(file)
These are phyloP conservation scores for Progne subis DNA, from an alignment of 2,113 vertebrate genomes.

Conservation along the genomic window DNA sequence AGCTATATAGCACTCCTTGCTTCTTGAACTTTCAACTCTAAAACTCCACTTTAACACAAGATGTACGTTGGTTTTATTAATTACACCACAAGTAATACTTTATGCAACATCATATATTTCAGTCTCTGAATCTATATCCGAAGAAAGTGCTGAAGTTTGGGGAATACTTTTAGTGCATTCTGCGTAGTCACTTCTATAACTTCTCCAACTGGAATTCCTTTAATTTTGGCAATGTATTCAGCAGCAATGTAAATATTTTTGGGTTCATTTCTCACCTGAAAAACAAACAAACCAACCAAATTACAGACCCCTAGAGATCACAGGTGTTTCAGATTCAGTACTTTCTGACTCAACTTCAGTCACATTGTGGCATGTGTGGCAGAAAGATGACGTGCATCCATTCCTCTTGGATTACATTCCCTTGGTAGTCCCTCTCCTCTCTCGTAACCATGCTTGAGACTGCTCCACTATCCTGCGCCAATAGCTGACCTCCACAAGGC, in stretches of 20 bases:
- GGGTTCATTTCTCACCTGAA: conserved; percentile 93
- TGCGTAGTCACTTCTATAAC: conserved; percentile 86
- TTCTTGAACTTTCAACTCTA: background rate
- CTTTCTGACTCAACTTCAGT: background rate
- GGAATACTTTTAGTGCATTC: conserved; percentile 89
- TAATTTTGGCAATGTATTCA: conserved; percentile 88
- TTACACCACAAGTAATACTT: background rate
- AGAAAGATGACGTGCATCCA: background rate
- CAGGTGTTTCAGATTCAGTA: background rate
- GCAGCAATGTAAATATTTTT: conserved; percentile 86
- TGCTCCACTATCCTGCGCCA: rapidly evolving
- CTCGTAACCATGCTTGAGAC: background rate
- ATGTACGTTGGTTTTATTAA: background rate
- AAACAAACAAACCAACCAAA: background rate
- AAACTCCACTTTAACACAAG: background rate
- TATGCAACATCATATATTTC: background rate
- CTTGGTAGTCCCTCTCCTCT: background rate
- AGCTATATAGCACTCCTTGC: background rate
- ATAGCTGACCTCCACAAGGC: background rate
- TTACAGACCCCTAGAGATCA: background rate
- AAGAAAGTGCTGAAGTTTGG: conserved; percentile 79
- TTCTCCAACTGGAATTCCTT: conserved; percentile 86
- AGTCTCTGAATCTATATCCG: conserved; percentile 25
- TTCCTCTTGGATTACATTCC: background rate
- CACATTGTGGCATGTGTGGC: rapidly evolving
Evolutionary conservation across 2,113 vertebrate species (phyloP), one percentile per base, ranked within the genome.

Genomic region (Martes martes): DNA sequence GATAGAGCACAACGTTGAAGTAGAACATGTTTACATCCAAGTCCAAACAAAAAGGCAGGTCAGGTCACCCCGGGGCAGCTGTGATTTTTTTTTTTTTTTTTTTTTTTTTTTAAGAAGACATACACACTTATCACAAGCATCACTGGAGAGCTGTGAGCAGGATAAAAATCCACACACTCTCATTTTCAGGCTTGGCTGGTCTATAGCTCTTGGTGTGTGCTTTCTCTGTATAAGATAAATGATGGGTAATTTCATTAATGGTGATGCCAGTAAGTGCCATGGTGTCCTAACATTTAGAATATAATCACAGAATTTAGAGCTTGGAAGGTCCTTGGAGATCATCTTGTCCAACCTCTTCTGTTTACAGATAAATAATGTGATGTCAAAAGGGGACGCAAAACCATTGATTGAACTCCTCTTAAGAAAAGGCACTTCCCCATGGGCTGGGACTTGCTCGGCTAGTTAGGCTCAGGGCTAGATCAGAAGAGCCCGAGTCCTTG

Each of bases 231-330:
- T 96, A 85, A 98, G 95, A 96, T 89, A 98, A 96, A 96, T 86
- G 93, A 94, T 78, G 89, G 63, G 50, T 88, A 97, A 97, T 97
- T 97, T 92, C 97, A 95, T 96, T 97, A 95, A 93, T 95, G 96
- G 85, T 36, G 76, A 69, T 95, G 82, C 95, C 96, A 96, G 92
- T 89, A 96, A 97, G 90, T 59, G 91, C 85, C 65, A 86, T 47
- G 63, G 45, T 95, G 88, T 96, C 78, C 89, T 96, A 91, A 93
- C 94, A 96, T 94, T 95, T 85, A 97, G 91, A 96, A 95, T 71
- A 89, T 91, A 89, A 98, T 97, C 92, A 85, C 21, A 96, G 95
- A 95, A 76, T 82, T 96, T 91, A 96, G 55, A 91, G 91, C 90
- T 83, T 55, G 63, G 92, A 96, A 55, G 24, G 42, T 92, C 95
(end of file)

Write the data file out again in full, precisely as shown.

These are phyloP conservation scores for Progne subis DNA, from an alignment of 2,113 vertebrate genomes.

Conservation along the genomic window DNA sequence AGCTATATAGCACTCCTTGCTTCTTGAACTTTCAACTCTAAAACTCCACTTTAACACAAGATGTACGTTGGTTTTATTAATTACACCACAAGTAATACTTTATGCAACATCATATATTTCAGTCTCTGAATCTATATCCGAAGAAAGTGCTGAAGTTTGGGGAATACTTTTAGTGCATTCTGCGTAGTCACTTCTATAACTTCTCCAACTGGAATTCCTTTAATTTTGGCAATGTATTCAGCAGCAATGTAAATATTTTTGGGTTCATTTCTCACCTGAAAAACAAACAAACCAACCAAATTACAGACCCCTAGAGATCACAGGTGTTTCAGATTCAGTACTTTCTGACTCAACTTCAGTCACATTGTGGCATGTGTGGCAGAAAGATGACGTGCATCCATTCCTCTTGGATTACATTCCCTTGGTAGTCCCTCTCCTCTCTCGTAACCATGCTTGAGACTGCTCCACTATCCTGCGCCAATAGCTGACCTCCACAAGGC, in stretches of 20 bases:
- GGGTTCATTTCTCACCTGAA: conserved; percentile 93
- TGCGTAGTCACTTCTATAAC: conserved; percentile 86
- TTCTTGAACTTTCAACTCTA: background rate
- CTTTCTGACTCAACTTCAGT: background rate
- GGAATACTTTTAGTGCATTC: conserved; percentile 89
- TAATTTTGGCAATGTATTCA: conserved; percentile 88
- TTACACCACAAGTAATACTT: background rate
- AGAAAGATGACGTGCATCCA: background rate
- CAGGTGTTTCAGATTCAGTA: background rate
- GCAGCAATGTAAATATTTTT: conserved; percentile 86
- TGCTCCACTATCCTGCGCCA: rapidly evolving
- CTCGTAACCATGCTTGAGAC: background rate
- ATGTACGTTGGTTTTATTAA: background rate
- AAACAAACAAACCAACCAAA: background rate
- AAACTCCACTTTAACACAAG: background rate
- TATGCAACATCATATATTTC: background rate
- CTTGGTAGTCCCTCTCCTCT: background rate
- AGCTATATAGCACTCCTTGC: background rate
- ATAGCTGACCTCCACAAGGC: background rate
- TTACAGACCCCTAGAGATCA: background rate
- AAGAAAGTGCTGAAGTTTGG: conserved; percentile 79
- TTCTCCAACTGGAATTCCTT: conserved; percentile 86
- AGTCTCTGAATCTATATCCG: conserved; percentile 25
- TTCCTCTTGGATTACATTCC: background rate
- CACATTGTGGCATGTGTGGC: rapidly evolving
Evolutionary conservation across 2,113 vertebrate species (phyloP), one percentile per base, ranked within the genome.

Genomic region (Martes martes): DNA sequence GATAGAGCACAACGTTGAAGTAGAACATGTTTACATCCAAGTCCAAACAAAAAGGCAGGTCAGGTCACCCCGGGGCAGCTGTGATTTTTTTTTTTTTTTTTTTTTTTTTTTAAGAAGACATACACACTTATCACAAGCATCACTGGAGAGCTGTGAGCAGGATAAAAATCCACACACTCTCATTTTCAGGCTTGGCTGGTCTATAGCTCTTGGTGTGTGCTTTCTCTGTATAAGATAAATGATGGGTAATTTCATTAATGGTGATGCCAGTAAGTGCCATGGTGTCCTAACATTTAGAATATAATCACAGAATTTAGAGCTTGGAAGGTCCTTGGAGATCATCTTGTCCAACCTCTTCTGTTTACAGATAAATAATGTGATGTCAAAAGGGGACGCAAAACCATTGATTGAACTCCTCTTAAGAAAAGGCACTTCCCCATGGGCTGGGACTTGCTCGGCTAGTTAGGCTCAGGGCTAGATCAGAAGAGCCCGAGTCCTTG

Each of bases 231-330:
- T 96, A 85, A 98, G 95, A 96, T 89, A 98, A 96, A 96, T 86
- G 93, A 94, T 78, G 89, G 63, G 50, T 88, A 97, A 97, T 97
- T 97, T 92, C 97, A 95, T 96, T 97, A 95, A 93, T 95, G 96
- G 85, T 36, G 76, A 69, T 95, G 82, C 95, C 96, A 96, G 92
- T 89, A 96, A 97, G 90, T 59, G 91, C 85, C 65, A 86, T 47
- G 63, G 45, T 95, G 88, T 96, C 78, C 89, T 96, A 91, A 93
- C 94, A 96, T 94, T 95, T 85, A 97, G 91, A 96, A 95, T 71
- A 89, T 91, A 89, A 98, T 97, C 92, A 85, C 21, A 96, G 95
- A 95, A 76, T 82, T 96, T 91, A 96, G 55, A 91, G 91, C 90
- T 83, T 55, G 63, G 92, A 96, A 55, G 24, G 42, T 92, C 95